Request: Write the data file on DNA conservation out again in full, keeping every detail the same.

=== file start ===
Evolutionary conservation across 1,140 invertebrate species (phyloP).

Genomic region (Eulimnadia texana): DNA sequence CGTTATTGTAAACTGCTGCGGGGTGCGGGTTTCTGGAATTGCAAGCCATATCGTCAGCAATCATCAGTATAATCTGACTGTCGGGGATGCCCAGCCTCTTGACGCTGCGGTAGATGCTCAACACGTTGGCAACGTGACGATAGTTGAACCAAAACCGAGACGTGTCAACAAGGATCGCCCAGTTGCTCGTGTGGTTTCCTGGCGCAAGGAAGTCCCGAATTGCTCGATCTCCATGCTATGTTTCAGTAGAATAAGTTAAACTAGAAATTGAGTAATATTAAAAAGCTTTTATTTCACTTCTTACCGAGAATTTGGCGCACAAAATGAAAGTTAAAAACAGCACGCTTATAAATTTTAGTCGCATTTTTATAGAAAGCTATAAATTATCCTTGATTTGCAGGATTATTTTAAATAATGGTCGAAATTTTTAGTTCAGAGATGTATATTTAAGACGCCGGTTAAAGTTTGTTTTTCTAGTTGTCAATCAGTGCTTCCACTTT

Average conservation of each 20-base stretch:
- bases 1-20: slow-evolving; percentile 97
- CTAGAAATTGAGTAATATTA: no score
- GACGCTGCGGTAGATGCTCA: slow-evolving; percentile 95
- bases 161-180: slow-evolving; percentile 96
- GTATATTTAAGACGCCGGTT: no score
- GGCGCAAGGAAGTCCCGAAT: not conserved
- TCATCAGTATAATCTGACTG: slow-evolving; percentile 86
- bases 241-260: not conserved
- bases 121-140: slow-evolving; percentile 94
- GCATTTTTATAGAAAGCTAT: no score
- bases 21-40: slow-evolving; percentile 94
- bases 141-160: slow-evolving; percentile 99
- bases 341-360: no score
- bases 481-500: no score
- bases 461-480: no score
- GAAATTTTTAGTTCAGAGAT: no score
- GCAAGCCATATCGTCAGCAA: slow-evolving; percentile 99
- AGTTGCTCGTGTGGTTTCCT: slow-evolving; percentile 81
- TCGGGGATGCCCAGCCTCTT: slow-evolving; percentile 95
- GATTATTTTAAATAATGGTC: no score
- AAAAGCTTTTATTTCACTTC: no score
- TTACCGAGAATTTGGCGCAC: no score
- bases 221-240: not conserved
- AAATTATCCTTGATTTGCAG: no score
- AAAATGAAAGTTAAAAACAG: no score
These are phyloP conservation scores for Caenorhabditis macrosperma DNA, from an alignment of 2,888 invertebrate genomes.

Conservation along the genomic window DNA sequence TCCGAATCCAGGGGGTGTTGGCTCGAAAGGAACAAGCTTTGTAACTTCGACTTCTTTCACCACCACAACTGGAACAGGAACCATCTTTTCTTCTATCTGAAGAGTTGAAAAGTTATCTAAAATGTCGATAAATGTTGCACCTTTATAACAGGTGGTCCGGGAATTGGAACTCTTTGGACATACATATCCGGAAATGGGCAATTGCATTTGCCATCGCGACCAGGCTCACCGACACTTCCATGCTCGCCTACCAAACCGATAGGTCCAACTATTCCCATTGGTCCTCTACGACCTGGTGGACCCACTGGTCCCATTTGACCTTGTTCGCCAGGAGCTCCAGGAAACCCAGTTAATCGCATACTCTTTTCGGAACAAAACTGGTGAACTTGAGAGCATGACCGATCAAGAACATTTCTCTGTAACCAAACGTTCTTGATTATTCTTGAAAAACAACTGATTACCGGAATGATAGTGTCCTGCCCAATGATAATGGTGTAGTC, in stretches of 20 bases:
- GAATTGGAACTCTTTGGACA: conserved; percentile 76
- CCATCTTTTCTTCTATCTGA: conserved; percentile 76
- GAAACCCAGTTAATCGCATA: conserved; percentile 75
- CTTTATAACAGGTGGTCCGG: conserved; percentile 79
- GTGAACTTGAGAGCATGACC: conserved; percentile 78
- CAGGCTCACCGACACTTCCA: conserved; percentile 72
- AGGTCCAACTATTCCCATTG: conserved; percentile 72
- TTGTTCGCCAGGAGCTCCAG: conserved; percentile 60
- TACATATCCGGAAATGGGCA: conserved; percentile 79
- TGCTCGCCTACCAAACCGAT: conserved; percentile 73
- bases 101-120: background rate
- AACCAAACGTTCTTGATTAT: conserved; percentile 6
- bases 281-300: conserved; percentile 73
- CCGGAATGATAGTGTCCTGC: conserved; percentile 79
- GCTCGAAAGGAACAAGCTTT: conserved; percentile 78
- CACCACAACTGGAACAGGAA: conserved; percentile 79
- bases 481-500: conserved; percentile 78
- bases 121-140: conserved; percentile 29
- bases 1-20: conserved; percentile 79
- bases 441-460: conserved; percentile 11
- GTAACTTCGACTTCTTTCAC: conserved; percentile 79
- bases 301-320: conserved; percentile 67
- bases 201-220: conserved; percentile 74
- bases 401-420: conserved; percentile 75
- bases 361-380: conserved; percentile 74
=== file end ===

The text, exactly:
Evolutionary conservation across 1,140 invertebrate species (phyloP).

Genomic region (Eulimnadia texana): DNA sequence CGTTATTGTAAACTGCTGCGGGGTGCGGGTTTCTGGAATTGCAAGCCATATCGTCAGCAATCATCAGTATAATCTGACTGTCGGGGATGCCCAGCCTCTTGACGCTGCGGTAGATGCTCAACACGTTGGCAACGTGACGATAGTTGAACCAAAACCGAGACGTGTCAACAAGGATCGCCCAGTTGCTCGTGTGGTTTCCTGGCGCAAGGAAGTCCCGAATTGCTCGATCTCCATGCTATGTTTCAGTAGAATAAGTTAAACTAGAAATTGAGTAATATTAAAAAGCTTTTATTTCACTTCTTACCGAGAATTTGGCGCACAAAATGAAAGTTAAAAACAGCACGCTTATAAATTTTAGTCGCATTTTTATAGAAAGCTATAAATTATCCTTGATTTGCAGGATTATTTTAAATAATGGTCGAAATTTTTAGTTCAGAGATGTATATTTAAGACGCCGGTTAAAGTTTGTTTTTCTAGTTGTCAATCAGTGCTTCCACTTT

Average conservation of each 20-base stretch:
- bases 1-20: slow-evolving; percentile 97
- CTAGAAATTGAGTAATATTA: no score
- GACGCTGCGGTAGATGCTCA: slow-evolving; percentile 95
- bases 161-180: slow-evolving; percentile 96
- GTATATTTAAGACGCCGGTT: no score
- GGCGCAAGGAAGTCCCGAAT: not conserved
- TCATCAGTATAATCTGACTG: slow-evolving; percentile 86
- bases 241-260: not conserved
- bases 121-140: slow-evolving; percentile 94
- GCATTTTTATAGAAAGCTAT: no score
- bases 21-40: slow-evolving; percentile 94
- bases 141-160: slow-evolving; percentile 99
- bases 341-360: no score
- bases 481-500: no score
- bases 461-480: no score
- GAAATTTTTAGTTCAGAGAT: no score
- GCAAGCCATATCGTCAGCAA: slow-evolving; percentile 99
- AGTTGCTCGTGTGGTTTCCT: slow-evolving; percentile 81
- TCGGGGATGCCCAGCCTCTT: slow-evolving; percentile 95
- GATTATTTTAAATAATGGTC: no score
- AAAAGCTTTTATTTCACTTC: no score
- TTACCGAGAATTTGGCGCAC: no score
- bases 221-240: not conserved
- AAATTATCCTTGATTTGCAG: no score
- AAAATGAAAGTTAAAAACAG: no score
These are phyloP conservation scores for Caenorhabditis macrosperma DNA, from an alignment of 2,888 invertebrate genomes.

Conservation along the genomic window DNA sequence TCCGAATCCAGGGGGTGTTGGCTCGAAAGGAACAAGCTTTGTAACTTCGACTTCTTTCACCACCACAACTGGAACAGGAACCATCTTTTCTTCTATCTGAAGAGTTGAAAAGTTATCTAAAATGTCGATAAATGTTGCACCTTTATAACAGGTGGTCCGGGAATTGGAACTCTTTGGACATACATATCCGGAAATGGGCAATTGCATTTGCCATCGCGACCAGGCTCACCGACACTTCCATGCTCGCCTACCAAACCGATAGGTCCAACTATTCCCATTGGTCCTCTACGACCTGGTGGACCCACTGGTCCCATTTGACCTTGTTCGCCAGGAGCTCCAGGAAACCCAGTTAATCGCATACTCTTTTCGGAACAAAACTGGTGAACTTGAGAGCATGACCGATCAAGAACATTTCTCTGTAACCAAACGTTCTTGATTATTCTTGAAAAACAACTGATTACCGGAATGATAGTGTCCTGCCCAATGATAATGGTGTAGTC, in stretches of 20 bases:
- GAATTGGAACTCTTTGGACA: conserved; percentile 76
- CCATCTTTTCTTCTATCTGA: conserved; percentile 76
- GAAACCCAGTTAATCGCATA: conserved; percentile 75
- CTTTATAACAGGTGGTCCGG: conserved; percentile 79
- GTGAACTTGAGAGCATGACC: conserved; percentile 78
- CAGGCTCACCGACACTTCCA: conserved; percentile 72
- AGGTCCAACTATTCCCATTG: conserved; percentile 72
- TTGTTCGCCAGGAGCTCCAG: conserved; percentile 60
- TACATATCCGGAAATGGGCA: conserved; percentile 79
- TGCTCGCCTACCAAACCGAT: conserved; percentile 73
- bases 101-120: background rate
- AACCAAACGTTCTTGATTAT: conserved; percentile 6
- bases 281-300: conserved; percentile 73
- CCGGAATGATAGTGTCCTGC: conserved; percentile 79
- GCTCGAAAGGAACAAGCTTT: conserved; percentile 78
- CACCACAACTGGAACAGGAA: conserved; percentile 79
- bases 481-500: conserved; percentile 78
- bases 121-140: conserved; percentile 29
- bases 1-20: conserved; percentile 79
- bases 441-460: conserved; percentile 11
- GTAACTTCGACTTCTTTCAC: conserved; percentile 79
- bases 301-320: conserved; percentile 67
- bases 201-220: conserved; percentile 74
- bases 401-420: conserved; percentile 75
- bases 361-380: conserved; percentile 74